This is the third in our series answering common questions about Estate and Probate disputes.
It is a common feature of estate planning for a person to appoint someone to act for them in the event they lose capacity.
This is typically done through an Enduring Power of Attorney.
The role of an Attorney is becoming more complex and so are the obligations of the Attorney.
An increasingly common scenario is a need for a person’s house to be sold to fund an aged care facility accommodation bond – which can easily be in the order of several hundred thousand dollars.
What if the well-meaning and well-intentioned attorney sells the house but the incapacitated person’s Will gifts the house to a (soon to be disappointed) beneficiary ??
That is exactly what happened in a recent case before the Queensland Supreme Court (Outram v. Public Trustee of Queensland  QSC 80)
Does the beneficiary miss out?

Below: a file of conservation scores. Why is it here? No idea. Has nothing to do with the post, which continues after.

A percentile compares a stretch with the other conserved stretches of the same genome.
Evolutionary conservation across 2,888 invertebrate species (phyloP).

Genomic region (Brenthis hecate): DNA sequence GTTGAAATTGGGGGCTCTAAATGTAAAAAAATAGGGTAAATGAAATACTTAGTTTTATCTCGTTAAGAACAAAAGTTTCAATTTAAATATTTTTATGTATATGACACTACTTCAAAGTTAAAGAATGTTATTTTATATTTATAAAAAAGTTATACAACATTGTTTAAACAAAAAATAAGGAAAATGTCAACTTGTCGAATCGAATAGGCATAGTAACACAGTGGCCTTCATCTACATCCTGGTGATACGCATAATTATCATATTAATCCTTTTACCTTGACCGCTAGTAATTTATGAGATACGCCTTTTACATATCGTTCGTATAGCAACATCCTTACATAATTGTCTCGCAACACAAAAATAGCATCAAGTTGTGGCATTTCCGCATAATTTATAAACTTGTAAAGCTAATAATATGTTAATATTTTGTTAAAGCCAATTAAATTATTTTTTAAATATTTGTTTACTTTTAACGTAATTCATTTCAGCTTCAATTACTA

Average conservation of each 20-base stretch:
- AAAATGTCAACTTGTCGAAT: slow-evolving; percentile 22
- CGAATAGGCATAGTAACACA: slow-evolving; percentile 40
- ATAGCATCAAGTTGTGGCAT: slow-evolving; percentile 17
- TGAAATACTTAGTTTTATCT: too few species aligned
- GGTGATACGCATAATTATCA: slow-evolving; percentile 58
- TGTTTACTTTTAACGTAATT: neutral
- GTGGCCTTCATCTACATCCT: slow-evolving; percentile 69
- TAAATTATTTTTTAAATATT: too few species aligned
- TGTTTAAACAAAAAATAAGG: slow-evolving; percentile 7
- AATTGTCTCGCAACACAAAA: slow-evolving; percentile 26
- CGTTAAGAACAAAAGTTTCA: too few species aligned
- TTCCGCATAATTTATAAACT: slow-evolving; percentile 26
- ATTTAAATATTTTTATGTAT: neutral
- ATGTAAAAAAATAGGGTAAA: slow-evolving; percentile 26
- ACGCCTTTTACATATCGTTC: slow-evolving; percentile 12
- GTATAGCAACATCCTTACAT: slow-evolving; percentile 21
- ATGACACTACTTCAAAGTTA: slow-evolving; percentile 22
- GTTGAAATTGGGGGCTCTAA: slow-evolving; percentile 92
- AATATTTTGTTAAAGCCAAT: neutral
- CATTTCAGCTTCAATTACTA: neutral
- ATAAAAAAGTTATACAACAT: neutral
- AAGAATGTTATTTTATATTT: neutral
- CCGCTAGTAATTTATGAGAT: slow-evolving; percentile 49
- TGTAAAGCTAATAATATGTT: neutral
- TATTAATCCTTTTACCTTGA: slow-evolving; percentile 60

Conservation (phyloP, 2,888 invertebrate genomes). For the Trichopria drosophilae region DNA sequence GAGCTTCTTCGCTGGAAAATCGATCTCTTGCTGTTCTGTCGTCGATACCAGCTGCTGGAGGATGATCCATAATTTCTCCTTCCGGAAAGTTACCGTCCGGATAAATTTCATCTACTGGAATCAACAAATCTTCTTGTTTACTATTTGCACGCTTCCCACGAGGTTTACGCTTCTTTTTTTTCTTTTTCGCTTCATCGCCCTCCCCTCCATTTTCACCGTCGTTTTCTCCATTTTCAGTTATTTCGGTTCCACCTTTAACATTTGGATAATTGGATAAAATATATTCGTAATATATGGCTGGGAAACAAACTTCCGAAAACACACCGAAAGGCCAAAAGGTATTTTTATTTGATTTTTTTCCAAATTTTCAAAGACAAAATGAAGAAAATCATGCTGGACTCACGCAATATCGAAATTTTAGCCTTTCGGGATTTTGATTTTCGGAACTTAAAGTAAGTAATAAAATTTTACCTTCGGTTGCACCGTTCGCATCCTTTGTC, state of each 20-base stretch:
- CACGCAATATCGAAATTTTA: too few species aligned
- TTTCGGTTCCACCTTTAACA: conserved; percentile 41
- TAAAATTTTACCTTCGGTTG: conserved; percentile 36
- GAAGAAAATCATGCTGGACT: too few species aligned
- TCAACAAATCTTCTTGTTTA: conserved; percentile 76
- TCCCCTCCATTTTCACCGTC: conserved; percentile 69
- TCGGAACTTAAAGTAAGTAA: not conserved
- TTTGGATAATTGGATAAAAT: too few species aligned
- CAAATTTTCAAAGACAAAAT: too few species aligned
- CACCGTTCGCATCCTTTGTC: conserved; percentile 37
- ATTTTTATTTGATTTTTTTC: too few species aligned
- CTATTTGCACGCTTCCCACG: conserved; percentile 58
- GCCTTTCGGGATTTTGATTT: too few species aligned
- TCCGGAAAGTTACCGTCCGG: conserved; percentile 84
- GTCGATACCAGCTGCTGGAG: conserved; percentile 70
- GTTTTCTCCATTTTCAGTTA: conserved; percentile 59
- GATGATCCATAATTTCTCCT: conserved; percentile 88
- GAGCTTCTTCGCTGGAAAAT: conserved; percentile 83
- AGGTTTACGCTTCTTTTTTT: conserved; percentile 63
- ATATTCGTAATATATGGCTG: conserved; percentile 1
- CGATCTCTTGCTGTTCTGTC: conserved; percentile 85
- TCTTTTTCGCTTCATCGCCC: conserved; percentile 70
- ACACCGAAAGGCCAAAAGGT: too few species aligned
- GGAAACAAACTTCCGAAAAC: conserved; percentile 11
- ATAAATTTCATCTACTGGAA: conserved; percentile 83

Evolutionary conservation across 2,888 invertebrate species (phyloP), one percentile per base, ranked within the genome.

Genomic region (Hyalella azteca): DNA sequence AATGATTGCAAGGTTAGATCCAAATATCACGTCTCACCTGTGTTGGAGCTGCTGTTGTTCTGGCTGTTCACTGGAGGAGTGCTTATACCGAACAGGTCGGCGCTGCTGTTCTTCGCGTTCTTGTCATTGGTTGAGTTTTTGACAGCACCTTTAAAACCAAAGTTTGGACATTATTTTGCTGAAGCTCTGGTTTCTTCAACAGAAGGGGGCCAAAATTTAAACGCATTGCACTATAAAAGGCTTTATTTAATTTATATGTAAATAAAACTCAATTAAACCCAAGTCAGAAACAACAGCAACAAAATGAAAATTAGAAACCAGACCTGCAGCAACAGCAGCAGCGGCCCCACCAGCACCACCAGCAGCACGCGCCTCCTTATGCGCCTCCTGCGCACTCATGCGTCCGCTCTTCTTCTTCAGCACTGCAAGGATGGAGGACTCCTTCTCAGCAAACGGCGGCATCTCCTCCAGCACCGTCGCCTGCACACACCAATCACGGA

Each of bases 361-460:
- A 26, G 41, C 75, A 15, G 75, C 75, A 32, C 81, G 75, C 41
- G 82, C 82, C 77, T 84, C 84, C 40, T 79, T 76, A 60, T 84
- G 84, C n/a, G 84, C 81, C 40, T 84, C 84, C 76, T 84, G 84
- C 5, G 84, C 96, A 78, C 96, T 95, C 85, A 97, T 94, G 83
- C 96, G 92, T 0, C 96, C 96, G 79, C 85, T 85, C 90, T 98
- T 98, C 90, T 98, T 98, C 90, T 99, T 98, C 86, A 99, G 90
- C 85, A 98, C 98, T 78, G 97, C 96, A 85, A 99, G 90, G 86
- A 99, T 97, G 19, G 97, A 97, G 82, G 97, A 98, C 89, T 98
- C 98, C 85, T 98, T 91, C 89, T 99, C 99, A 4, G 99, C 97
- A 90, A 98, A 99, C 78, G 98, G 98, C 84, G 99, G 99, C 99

Was the Attorney at fault?
Section 107 of the Powers of Attorney Act 1998 (“the Act”) offers a remedy to the disappointed beneficiary in those circumstances.
This section empowers the Court to order compensation be paid from the estate to the disappointed beneficiary.
Often the real issue is how to quantify the appropriate compensation.
The power in the Court is to order the amount “the Court considers appropriate”.
Although some matters the Court will consider will change from case to case, they will typically include:-
- The size of the estate;
- The “competing” gifts to other beneficiaries;
- The actions of the Attorney and whether there was any improper conduct by the Attorney;
- What was done with the funds after the sale took place;
Importantly, the compensation to a beneficiary under Section 107 is not a loss based on need, but on the loss of the benefit under the Will.